English is my theme with The Smiths. We began reading our GCSE Poetry Anthology around this time. I came across Simon Armitage and I felt choked. Nobody in Rotherham read poetry in their spare time, not like his pieces of work anyway and limericks do not count. I had always borrowed books of prose and poetry from the library since I was old enough to venture there alone. Simon spoke a language that was appealing to me at a time when I was falling in love with Morrissey’s prose. I would read my English book at home and play tapes that I had made consisting of Manchester Music from the radio. Mp3 players had just been released and I was stuck in the decade before, my heart in no hurry to catch up and my cello-tape reel full ready for rewriting tapes. My English book became littered with questions about music and Simon in the margin. I began not to hand my book in for marking scared that angry notes would be made my by teacher but Mr Fordham never questioned me why. He naively trusted me when I said I had taken it home to make more notes.
The most re-occuring question on most pages was ‘Does Simon like the Smiths?’
We were fortunate enough to see Simon at City Hall, Sheffield. Mr Fordham was stressing the whole time mainly because it was the whole GCSE cohort that was there and some of the bunch were a troublesome lot. I was angry for most of the time, reclining in my red velvet seat, scowling as I disliked Carol Ann Duffy and felt that she couldn’t be further from our working class hearts. We had studied her alongside Simon and we had to listen to her pretentious drones, she was on the syllabus and if I was to pass I had to lump it. I didn’t like it. This was before she became Poet Laureate, and even prior to that she smelt funny – Essence of Twat. Minutes before Simon was due to come on the stage, I was anxious because people were still talking to me when I didn’t want to move my concentration from the stage. When I heard Simon’s Northern voice, my arms pimpled with goosebumps. I felt like he was someone who had escaped the life like I had, from his stories from Kid. He was a somebody; all I wanted was to be in his presence and have him explain to me how life would be alright. I trusted him.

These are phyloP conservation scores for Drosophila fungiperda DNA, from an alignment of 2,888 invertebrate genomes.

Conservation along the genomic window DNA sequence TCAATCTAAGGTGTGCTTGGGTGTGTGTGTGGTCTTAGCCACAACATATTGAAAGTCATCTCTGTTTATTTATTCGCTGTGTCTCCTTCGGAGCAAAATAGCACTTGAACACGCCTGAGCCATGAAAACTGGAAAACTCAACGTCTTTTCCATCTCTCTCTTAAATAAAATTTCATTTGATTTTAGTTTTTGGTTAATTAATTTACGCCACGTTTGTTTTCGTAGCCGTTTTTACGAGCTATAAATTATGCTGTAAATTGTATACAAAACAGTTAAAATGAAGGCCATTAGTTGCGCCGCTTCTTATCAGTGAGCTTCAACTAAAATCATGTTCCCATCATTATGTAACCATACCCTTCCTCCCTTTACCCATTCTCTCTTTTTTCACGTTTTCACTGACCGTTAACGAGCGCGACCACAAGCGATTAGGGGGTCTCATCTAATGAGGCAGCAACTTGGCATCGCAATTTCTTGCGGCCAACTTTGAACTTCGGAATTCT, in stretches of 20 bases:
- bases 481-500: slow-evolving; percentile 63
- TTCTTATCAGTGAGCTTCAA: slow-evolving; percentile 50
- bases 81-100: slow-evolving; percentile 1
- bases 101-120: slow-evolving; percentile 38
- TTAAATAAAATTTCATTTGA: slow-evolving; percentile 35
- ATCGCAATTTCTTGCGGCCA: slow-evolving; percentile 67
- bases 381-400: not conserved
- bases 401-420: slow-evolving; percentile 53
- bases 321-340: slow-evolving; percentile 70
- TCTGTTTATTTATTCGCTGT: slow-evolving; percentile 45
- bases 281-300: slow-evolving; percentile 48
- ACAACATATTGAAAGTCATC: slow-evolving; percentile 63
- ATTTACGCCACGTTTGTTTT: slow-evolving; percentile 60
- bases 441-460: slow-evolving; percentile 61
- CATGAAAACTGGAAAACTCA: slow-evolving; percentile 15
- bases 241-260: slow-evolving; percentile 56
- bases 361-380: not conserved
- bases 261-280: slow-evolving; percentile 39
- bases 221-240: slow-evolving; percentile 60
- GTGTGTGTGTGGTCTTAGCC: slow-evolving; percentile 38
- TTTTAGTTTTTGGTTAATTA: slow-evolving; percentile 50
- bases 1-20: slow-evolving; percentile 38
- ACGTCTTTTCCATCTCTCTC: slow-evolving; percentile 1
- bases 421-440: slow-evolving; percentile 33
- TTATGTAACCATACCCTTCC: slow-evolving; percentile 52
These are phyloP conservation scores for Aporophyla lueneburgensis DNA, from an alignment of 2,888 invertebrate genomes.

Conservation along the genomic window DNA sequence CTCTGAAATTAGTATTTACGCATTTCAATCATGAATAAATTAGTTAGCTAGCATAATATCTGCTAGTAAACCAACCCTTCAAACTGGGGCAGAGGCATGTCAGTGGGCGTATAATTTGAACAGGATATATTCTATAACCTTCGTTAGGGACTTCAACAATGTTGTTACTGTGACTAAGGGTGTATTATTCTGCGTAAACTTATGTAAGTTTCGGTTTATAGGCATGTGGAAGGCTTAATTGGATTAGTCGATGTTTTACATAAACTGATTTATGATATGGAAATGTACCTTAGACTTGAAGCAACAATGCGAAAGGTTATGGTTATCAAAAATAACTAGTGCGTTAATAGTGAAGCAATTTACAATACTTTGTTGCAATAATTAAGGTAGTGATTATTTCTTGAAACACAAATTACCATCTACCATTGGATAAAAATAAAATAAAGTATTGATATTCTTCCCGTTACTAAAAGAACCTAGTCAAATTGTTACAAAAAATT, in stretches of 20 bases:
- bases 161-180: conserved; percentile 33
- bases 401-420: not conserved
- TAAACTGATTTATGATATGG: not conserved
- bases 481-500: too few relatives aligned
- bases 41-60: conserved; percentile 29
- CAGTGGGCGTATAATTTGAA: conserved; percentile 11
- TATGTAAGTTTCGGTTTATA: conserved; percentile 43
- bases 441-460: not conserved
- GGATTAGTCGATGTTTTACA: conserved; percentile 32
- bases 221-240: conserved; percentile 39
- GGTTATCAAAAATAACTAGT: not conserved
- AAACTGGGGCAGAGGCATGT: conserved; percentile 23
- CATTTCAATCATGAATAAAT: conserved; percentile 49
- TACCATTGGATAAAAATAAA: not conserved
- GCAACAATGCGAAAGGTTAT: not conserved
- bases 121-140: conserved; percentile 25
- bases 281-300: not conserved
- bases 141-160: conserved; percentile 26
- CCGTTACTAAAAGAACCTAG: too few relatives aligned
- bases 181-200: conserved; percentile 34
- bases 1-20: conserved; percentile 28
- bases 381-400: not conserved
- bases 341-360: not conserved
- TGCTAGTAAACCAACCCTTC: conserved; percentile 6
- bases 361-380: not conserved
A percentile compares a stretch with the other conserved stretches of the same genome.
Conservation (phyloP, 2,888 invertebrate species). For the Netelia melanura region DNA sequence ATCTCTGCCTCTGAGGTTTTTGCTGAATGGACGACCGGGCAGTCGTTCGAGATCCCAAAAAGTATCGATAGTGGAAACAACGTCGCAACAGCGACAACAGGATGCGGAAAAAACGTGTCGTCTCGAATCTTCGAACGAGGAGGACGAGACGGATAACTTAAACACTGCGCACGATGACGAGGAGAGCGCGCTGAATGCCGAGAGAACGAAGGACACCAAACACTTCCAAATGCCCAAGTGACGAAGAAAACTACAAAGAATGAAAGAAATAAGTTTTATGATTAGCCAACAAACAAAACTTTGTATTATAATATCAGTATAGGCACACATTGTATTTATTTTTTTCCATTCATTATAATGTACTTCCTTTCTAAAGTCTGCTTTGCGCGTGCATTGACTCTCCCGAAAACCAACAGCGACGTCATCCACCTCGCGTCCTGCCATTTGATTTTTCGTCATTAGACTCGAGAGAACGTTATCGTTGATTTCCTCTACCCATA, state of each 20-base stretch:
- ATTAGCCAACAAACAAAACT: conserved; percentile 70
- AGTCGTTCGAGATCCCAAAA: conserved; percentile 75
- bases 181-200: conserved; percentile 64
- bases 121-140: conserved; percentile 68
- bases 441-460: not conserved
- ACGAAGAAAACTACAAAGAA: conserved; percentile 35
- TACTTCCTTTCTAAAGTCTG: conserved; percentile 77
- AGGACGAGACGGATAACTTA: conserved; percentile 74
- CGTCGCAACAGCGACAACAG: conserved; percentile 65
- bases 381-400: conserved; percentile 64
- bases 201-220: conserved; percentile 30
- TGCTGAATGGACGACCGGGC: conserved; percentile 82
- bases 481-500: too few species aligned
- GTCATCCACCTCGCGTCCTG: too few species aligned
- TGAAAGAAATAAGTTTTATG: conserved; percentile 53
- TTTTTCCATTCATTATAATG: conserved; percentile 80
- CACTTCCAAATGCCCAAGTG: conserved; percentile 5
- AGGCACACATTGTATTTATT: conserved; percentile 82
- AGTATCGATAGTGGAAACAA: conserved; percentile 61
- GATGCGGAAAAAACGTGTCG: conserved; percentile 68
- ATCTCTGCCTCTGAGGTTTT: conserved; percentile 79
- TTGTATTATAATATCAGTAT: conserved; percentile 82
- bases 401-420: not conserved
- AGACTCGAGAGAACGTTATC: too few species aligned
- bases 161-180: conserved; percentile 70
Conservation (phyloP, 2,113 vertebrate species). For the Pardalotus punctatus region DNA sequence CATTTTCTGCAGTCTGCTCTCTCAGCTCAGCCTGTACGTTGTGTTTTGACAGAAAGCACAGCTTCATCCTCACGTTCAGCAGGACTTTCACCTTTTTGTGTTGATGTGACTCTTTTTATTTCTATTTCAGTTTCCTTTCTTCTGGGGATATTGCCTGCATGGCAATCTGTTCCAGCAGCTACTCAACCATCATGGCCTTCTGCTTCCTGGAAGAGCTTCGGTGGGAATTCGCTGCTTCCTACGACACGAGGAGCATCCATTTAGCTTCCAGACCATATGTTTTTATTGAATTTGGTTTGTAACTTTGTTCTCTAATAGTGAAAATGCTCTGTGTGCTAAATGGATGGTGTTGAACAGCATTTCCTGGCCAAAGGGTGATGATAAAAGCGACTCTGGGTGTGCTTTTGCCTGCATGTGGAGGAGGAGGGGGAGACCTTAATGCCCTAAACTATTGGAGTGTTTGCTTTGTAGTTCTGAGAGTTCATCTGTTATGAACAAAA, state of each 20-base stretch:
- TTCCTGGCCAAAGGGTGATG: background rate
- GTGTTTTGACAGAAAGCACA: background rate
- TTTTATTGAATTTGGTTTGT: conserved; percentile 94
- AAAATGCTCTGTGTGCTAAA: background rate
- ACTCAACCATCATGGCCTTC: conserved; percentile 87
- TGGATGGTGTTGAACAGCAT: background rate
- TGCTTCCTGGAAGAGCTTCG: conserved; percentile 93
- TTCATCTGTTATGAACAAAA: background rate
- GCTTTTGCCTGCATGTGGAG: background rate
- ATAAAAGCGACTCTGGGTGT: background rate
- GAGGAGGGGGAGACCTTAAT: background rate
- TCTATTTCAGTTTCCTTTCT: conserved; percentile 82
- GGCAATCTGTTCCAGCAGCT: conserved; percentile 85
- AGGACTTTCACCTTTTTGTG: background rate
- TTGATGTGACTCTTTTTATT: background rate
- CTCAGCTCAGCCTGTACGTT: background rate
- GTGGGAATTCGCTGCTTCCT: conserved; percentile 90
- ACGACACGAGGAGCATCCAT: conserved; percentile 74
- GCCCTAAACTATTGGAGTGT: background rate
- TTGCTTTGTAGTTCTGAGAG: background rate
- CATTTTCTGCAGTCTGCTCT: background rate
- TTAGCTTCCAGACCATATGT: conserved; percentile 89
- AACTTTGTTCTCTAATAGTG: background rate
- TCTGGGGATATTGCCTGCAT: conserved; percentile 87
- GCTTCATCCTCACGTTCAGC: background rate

I got an A in English Literature at GCSE. Now the only legacy that has is that I still read books. My record player is next to my bookshelf in my flat, in Manchester. I escaped from Rotherham and that makes me proud. The needle on my player devours Original Rough Trade 45s Smiths, all with picture sleeves; it sounds beautiful. My Mum threw out my mix tapes when I left for university, but I bet that reel of cello-tape is still in the house somewhere. Even so, it doesn’t stop me reading one of Simon’s many books I own from the shelf in the armchair. Sometimes I stop and wonder:
‘Does Simon like the Smiths?’